Will Allison’s debut novel What You Have Left, reads like a series of connected short stories. When the book opens, five year old Holly has just been dropped off at her grandfather’s dairy farm. Her father says he’ll be back, waves good-bye and disappears from her life for thirty years. What follows are alternating narratives of the years both before Holly’s birth (concerning her parents Wylie and Maddy) and after, concerning Holly’s relationship with Lyle.
Holly is a bit of a train wreck. She drinks too much and abuses Lyle both before they marry and after. Of course, she has abandonment issues.
I really liked the first chapter of What You Have Left. Allison captured young Holly’s voice (although I have to admit that at first I thought the narrator was a young boy) beautifully. The first chapter mainly concerns Holly’s relationship with her grandfather, Cal, a kind man who tries to be both mother and father to Holly. His death sends Holly on a course of recklessness that seems to take her years to pull out of.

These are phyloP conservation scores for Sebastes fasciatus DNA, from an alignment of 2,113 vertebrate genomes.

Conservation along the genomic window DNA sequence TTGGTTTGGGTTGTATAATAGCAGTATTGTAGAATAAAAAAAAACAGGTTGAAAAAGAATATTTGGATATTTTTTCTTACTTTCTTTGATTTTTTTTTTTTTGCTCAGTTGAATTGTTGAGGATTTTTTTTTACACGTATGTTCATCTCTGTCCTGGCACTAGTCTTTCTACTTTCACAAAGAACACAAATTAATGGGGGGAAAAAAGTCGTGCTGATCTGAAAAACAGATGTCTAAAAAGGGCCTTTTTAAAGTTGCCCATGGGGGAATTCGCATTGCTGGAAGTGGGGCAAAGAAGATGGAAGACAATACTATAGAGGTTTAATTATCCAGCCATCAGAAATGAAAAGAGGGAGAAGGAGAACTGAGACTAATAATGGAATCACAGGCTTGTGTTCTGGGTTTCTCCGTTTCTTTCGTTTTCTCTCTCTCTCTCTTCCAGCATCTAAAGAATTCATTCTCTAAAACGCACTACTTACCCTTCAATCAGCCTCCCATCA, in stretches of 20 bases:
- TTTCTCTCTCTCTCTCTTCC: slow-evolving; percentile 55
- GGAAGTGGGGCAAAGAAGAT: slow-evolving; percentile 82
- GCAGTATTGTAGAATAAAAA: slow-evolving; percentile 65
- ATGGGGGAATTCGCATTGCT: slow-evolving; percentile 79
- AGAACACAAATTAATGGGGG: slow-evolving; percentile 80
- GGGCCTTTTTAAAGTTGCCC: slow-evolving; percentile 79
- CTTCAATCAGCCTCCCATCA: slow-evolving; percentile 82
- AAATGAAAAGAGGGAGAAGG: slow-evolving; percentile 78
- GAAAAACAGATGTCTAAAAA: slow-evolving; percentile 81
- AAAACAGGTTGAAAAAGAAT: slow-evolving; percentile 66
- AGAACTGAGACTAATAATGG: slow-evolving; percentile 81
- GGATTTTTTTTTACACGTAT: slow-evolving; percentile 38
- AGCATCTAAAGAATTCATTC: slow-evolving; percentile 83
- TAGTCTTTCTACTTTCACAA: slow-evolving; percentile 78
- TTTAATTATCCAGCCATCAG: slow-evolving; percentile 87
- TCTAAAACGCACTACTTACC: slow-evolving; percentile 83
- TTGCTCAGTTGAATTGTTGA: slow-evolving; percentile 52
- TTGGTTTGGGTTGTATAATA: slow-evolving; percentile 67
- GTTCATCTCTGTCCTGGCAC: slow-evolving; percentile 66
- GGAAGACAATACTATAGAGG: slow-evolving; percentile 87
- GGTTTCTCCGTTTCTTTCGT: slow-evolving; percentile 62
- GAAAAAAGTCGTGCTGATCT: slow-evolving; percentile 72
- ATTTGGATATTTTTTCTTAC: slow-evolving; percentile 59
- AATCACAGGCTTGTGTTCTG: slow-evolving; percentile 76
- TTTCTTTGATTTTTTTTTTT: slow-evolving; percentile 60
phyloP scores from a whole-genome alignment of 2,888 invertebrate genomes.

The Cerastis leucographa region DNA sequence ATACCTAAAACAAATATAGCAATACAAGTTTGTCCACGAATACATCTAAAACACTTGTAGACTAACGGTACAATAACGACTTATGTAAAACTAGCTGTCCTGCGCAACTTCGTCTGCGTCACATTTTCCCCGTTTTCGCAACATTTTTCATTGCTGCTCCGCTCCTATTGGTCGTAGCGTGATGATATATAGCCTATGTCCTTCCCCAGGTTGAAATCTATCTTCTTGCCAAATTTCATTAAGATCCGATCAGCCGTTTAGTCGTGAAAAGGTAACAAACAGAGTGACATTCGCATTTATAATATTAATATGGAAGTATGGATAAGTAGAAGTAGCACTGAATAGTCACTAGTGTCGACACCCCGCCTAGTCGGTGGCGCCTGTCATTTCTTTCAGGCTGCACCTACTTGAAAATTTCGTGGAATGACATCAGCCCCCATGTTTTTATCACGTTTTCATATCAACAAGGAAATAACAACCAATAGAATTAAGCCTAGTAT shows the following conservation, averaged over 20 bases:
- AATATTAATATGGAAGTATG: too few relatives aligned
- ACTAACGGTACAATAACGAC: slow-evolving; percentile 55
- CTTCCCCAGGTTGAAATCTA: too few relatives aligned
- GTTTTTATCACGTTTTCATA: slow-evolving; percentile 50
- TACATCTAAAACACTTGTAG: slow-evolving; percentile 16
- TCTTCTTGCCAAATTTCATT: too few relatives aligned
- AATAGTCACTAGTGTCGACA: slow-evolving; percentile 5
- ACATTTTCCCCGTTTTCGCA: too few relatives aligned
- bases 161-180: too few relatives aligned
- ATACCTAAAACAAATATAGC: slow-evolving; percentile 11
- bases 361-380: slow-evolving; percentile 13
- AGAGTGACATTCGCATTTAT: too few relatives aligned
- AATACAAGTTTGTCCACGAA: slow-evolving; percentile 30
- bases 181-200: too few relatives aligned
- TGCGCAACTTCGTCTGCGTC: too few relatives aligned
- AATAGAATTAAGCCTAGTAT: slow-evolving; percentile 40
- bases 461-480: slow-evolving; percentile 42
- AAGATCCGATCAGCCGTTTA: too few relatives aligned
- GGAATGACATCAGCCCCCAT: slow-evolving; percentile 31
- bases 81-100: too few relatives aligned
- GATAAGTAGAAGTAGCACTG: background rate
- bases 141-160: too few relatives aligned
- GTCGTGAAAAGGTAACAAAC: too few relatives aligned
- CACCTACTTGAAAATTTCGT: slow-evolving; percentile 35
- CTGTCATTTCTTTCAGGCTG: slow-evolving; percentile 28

It’s not always easy to like Holly. She’s one of those chip-on-her-shoulder types of characters who doesn’t seem to take into account anyone else’s feelings but her own. Her husband, Lyle, is a saint – even when he, too, seems to make stupid decisions.
I also appreciated hearing her father’s story. I think we tend to forget that parents have lives before they become parents and sometimes it’s hard to reconcile that. Children can be selfish. Parents, too.
In the end, I liked What You Have Left. Perhaps not everyone will like the narrative, but the voices are distinct and compelling and this slim novel has a lot to say about family and forgiveness.